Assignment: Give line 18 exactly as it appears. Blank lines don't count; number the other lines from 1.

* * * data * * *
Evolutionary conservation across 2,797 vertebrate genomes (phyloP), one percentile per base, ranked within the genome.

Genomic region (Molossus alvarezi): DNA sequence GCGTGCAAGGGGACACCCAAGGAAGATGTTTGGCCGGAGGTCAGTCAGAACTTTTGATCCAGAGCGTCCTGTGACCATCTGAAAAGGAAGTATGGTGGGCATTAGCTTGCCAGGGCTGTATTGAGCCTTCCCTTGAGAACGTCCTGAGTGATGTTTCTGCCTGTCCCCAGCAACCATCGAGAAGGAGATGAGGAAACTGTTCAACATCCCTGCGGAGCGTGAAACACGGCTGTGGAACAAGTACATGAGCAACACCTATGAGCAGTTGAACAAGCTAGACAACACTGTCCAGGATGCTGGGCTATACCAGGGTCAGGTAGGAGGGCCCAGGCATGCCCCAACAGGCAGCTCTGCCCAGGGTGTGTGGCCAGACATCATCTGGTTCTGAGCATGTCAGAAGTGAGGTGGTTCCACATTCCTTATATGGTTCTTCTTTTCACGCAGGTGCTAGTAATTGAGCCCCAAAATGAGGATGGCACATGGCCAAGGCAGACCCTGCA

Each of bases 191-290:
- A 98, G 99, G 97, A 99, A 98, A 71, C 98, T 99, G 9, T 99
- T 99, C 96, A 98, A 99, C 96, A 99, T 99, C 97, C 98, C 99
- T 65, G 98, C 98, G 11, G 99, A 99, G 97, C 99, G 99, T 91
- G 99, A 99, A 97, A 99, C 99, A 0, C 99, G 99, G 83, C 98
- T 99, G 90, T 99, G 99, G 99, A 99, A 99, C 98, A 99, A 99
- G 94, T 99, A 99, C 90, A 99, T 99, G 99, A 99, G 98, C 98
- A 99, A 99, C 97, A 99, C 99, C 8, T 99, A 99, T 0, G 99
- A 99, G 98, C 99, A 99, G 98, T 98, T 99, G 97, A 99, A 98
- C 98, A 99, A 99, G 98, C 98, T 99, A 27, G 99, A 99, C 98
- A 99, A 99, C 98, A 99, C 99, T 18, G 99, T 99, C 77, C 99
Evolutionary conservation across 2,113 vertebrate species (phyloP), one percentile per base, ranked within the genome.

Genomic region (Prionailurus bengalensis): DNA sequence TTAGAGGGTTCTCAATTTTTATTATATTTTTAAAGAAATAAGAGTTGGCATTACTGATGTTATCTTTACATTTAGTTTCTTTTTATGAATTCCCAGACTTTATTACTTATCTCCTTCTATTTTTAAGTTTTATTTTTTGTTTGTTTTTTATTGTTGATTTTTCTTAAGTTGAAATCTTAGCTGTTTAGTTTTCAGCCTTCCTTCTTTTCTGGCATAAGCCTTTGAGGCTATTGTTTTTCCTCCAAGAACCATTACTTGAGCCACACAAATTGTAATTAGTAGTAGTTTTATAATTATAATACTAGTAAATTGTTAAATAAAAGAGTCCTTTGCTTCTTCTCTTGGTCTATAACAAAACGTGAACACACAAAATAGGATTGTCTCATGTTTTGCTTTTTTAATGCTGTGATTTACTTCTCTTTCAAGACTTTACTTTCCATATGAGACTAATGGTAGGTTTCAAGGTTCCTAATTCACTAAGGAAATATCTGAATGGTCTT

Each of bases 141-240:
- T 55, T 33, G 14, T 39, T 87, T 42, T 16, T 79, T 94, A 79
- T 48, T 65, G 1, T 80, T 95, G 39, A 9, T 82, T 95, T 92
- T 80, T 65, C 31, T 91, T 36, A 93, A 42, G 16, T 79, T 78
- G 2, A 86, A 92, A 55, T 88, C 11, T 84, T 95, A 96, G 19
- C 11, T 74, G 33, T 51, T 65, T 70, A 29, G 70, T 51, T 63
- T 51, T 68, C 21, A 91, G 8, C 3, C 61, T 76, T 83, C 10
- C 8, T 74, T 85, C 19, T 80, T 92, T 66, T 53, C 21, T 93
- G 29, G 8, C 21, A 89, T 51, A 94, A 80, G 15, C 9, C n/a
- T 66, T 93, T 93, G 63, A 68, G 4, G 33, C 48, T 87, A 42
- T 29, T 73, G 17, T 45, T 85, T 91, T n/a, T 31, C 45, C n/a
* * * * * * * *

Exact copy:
- T 48, T 65, G 1, T 80, T 95, G 39, A 9, T 82, T 95, T 92